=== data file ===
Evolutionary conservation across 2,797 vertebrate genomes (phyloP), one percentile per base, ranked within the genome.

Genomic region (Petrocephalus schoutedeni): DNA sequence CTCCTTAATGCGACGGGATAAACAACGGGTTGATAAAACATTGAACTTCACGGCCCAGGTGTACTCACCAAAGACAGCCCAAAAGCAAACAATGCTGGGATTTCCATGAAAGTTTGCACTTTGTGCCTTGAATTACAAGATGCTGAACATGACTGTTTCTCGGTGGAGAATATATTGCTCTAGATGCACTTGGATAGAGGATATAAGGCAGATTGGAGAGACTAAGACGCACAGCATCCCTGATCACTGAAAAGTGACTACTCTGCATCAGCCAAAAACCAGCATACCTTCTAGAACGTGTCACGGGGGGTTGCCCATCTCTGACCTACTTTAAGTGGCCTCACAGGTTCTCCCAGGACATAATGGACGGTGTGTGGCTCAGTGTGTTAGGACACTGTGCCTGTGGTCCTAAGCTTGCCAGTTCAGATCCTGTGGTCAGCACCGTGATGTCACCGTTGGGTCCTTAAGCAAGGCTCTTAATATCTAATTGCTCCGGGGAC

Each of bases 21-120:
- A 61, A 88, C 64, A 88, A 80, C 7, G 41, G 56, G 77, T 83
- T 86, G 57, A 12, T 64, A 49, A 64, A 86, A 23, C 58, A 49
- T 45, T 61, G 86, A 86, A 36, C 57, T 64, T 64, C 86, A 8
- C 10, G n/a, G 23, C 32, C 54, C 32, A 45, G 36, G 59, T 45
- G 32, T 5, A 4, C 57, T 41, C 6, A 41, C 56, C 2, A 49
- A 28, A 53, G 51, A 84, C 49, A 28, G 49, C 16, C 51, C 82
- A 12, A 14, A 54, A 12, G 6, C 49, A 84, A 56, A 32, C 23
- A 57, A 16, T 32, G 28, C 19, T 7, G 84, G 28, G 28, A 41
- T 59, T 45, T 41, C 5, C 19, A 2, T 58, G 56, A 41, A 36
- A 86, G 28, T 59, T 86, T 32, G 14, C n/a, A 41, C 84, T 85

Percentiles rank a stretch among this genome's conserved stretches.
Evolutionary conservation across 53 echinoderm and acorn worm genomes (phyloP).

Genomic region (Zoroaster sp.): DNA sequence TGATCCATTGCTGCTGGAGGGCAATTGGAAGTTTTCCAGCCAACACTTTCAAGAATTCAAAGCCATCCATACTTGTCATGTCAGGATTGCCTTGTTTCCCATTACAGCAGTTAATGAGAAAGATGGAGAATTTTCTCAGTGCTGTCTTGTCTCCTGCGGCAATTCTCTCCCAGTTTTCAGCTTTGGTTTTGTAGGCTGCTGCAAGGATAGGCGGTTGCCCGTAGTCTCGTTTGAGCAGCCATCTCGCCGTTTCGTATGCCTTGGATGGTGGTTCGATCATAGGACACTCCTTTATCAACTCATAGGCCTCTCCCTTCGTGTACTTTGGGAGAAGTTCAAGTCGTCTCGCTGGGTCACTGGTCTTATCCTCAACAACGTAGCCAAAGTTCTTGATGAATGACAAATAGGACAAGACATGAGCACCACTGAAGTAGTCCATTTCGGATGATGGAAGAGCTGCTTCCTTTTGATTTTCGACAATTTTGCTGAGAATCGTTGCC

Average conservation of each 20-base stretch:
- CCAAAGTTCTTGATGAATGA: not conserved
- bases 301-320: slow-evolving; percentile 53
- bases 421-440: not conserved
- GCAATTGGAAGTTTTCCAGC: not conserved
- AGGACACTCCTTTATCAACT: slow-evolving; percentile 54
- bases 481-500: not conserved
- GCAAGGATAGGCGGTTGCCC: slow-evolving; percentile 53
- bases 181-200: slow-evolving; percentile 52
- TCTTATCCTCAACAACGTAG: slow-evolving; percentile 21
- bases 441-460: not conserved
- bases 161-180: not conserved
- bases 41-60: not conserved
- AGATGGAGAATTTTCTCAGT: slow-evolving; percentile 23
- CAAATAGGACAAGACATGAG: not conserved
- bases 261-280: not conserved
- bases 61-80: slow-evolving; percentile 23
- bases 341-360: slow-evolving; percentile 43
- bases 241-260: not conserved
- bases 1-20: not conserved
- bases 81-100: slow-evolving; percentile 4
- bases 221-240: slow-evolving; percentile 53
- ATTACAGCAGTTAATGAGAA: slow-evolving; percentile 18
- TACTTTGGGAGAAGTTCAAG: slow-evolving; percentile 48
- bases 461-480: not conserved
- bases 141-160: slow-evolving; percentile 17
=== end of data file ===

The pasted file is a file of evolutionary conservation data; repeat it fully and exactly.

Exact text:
Evolutionary conservation across 2,797 vertebrate genomes (phyloP), one percentile per base, ranked within the genome.

Genomic region (Petrocephalus schoutedeni): DNA sequence CTCCTTAATGCGACGGGATAAACAACGGGTTGATAAAACATTGAACTTCACGGCCCAGGTGTACTCACCAAAGACAGCCCAAAAGCAAACAATGCTGGGATTTCCATGAAAGTTTGCACTTTGTGCCTTGAATTACAAGATGCTGAACATGACTGTTTCTCGGTGGAGAATATATTGCTCTAGATGCACTTGGATAGAGGATATAAGGCAGATTGGAGAGACTAAGACGCACAGCATCCCTGATCACTGAAAAGTGACTACTCTGCATCAGCCAAAAACCAGCATACCTTCTAGAACGTGTCACGGGGGGTTGCCCATCTCTGACCTACTTTAAGTGGCCTCACAGGTTCTCCCAGGACATAATGGACGGTGTGTGGCTCAGTGTGTTAGGACACTGTGCCTGTGGTCCTAAGCTTGCCAGTTCAGATCCTGTGGTCAGCACCGTGATGTCACCGTTGGGTCCTTAAGCAAGGCTCTTAATATCTAATTGCTCCGGGGAC

Each of bases 21-120:
- A 61, A 88, C 64, A 88, A 80, C 7, G 41, G 56, G 77, T 83
- T 86, G 57, A 12, T 64, A 49, A 64, A 86, A 23, C 58, A 49
- T 45, T 61, G 86, A 86, A 36, C 57, T 64, T 64, C 86, A 8
- C 10, G n/a, G 23, C 32, C 54, C 32, A 45, G 36, G 59, T 45
- G 32, T 5, A 4, C 57, T 41, C 6, A 41, C 56, C 2, A 49
- A 28, A 53, G 51, A 84, C 49, A 28, G 49, C 16, C 51, C 82
- A 12, A 14, A 54, A 12, G 6, C 49, A 84, A 56, A 32, C 23
- A 57, A 16, T 32, G 28, C 19, T 7, G 84, G 28, G 28, A 41
- T 59, T 45, T 41, C 5, C 19, A 2, T 58, G 56, A 41, A 36
- A 86, G 28, T 59, T 86, T 32, G 14, C n/a, A 41, C 84, T 85

Percentiles rank a stretch among this genome's conserved stretches.
Evolutionary conservation across 53 echinoderm and acorn worm genomes (phyloP).

Genomic region (Zoroaster sp.): DNA sequence TGATCCATTGCTGCTGGAGGGCAATTGGAAGTTTTCCAGCCAACACTTTCAAGAATTCAAAGCCATCCATACTTGTCATGTCAGGATTGCCTTGTTTCCCATTACAGCAGTTAATGAGAAAGATGGAGAATTTTCTCAGTGCTGTCTTGTCTCCTGCGGCAATTCTCTCCCAGTTTTCAGCTTTGGTTTTGTAGGCTGCTGCAAGGATAGGCGGTTGCCCGTAGTCTCGTTTGAGCAGCCATCTCGCCGTTTCGTATGCCTTGGATGGTGGTTCGATCATAGGACACTCCTTTATCAACTCATAGGCCTCTCCCTTCGTGTACTTTGGGAGAAGTTCAAGTCGTCTCGCTGGGTCACTGGTCTTATCCTCAACAACGTAGCCAAAGTTCTTGATGAATGACAAATAGGACAAGACATGAGCACCACTGAAGTAGTCCATTTCGGATGATGGAAGAGCTGCTTCCTTTTGATTTTCGACAATTTTGCTGAGAATCGTTGCC

Average conservation of each 20-base stretch:
- CCAAAGTTCTTGATGAATGA: not conserved
- bases 301-320: slow-evolving; percentile 53
- bases 421-440: not conserved
- GCAATTGGAAGTTTTCCAGC: not conserved
- AGGACACTCCTTTATCAACT: slow-evolving; percentile 54
- bases 481-500: not conserved
- GCAAGGATAGGCGGTTGCCC: slow-evolving; percentile 53
- bases 181-200: slow-evolving; percentile 52
- TCTTATCCTCAACAACGTAG: slow-evolving; percentile 21
- bases 441-460: not conserved
- bases 161-180: not conserved
- bases 41-60: not conserved
- AGATGGAGAATTTTCTCAGT: slow-evolving; percentile 23
- CAAATAGGACAAGACATGAG: not conserved
- bases 261-280: not conserved
- bases 61-80: slow-evolving; percentile 23
- bases 341-360: slow-evolving; percentile 43
- bases 241-260: not conserved
- bases 1-20: not conserved
- bases 81-100: slow-evolving; percentile 4
- bases 221-240: slow-evolving; percentile 53
- ATTACAGCAGTTAATGAGAA: slow-evolving; percentile 18
- TACTTTGGGAGAAGTTCAAG: slow-evolving; percentile 48
- bases 461-480: not conserved
- bases 141-160: slow-evolving; percentile 17